In another damning article in the UK’s Daily Mail, former BBC newsreader Peter Sissons blows the lid off the institutional climate change bias at the BBC. The results are truly shocking, if not entirely surprising. For “BBC” you can substitute most other news organisations, ABC, Fairfax, AFP… Bias against climate realism is endemic in the left-leaning media, it’s only a question of degree:
For me, though, the most worrying aspect of political correctness was over the story that recurred with increasing frequency during my last ten years at the BBC — global warming (or ‘climate change’, as it became known when temperatures appeared to level off or fall slightly after 1998).
From the beginning I was unhappy at how one-sided the BBC’s coverage of the issue was, and how much more complicated the climate system was than the over-simplified two-minute reports that were the stock-in-trade of the BBC’s environment correspondents.
These, without exception, accepted the UN’s assurance that ‘the science is settled’ and that human emissions of carbon dioxide threatened the world with catastrophic climate change. Environmental pressure groups could be guaranteed that their press releases, usually beginning with the words ‘scientists say . . . ’ would get on air unchallenged.
On one occasion, after the inauguration of Barack Obama as president in 2009, the science correspondent of Newsnight actually informed viewers ‘scientists calculate that he has just four years to save the world’. What she didn’t tell viewers was that only one alarmist scientist, NASA’s James Hansen, had said that.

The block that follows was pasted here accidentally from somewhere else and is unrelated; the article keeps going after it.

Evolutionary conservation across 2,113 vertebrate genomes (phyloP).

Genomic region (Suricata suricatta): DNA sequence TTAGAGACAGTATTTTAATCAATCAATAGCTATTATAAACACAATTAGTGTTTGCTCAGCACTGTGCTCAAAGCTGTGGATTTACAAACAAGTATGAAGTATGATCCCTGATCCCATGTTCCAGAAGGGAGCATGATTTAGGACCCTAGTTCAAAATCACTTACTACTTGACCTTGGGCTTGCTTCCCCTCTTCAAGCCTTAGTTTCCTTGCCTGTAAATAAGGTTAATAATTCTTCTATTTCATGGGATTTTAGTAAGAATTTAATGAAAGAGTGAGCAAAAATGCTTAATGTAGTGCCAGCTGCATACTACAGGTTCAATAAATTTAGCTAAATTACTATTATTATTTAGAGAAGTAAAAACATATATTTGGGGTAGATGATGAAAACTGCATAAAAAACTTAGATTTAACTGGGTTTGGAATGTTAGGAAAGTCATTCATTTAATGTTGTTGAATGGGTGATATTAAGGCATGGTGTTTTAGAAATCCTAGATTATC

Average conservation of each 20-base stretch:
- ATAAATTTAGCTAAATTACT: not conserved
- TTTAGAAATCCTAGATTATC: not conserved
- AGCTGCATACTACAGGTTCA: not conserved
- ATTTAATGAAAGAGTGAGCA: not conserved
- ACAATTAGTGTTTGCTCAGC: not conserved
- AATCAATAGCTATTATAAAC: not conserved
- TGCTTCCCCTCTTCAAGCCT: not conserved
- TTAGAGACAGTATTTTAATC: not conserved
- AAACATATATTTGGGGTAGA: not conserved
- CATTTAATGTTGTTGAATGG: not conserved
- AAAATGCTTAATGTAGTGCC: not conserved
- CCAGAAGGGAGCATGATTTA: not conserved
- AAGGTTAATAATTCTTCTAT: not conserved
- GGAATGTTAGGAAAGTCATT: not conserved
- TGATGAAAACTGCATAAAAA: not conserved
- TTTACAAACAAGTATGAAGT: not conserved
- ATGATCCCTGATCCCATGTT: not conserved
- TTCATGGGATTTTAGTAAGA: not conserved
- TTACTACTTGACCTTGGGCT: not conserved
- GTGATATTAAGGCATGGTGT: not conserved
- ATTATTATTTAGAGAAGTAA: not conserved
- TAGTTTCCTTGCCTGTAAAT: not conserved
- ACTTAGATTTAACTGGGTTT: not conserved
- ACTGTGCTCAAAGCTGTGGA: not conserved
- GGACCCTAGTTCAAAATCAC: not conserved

My interest in climate change grew out of my concern for the failings of BBC journalism in reporting it. In my early and formative days at ITN, I learned that we have an obligation to report both sides of a story. It is not journalism if you don’t. It is close to propaganda.
The BBC’s editorial policy on climate change, however, was spelled out in a report by the BBC Trust — whose job is to oversee the workings of the BBC in the interests of the public — in 2007. This disclosed that the BBC had held ‘a high-level seminar with some of the best scientific experts and has come to the view that the weight of evidence no longer justifies equal space being given to the opponents of the consensus’.
The error here, of course, was that the BBC never at any stage gave equal space to the opponents of the consensus.
But the Trust continued its pretence that climate change dissenters had been, and still would be, heard on its airwaves. ‘Impartiality,’ it said, ‘always requires a breadth of view, for as long as minority opinions are coherently and honestly expressed, the BBC must give them appropriate space.’
In reality, the ‘appropriate space’ given to minority views on climate change was practically zero.
Moreover, we were allowed to know practically nothing about that top-level seminar mentioned by the BBC Trust at which such momentous conclusions were reached. Despite a Freedom of Information request, they wouldn’t even make the guest list public.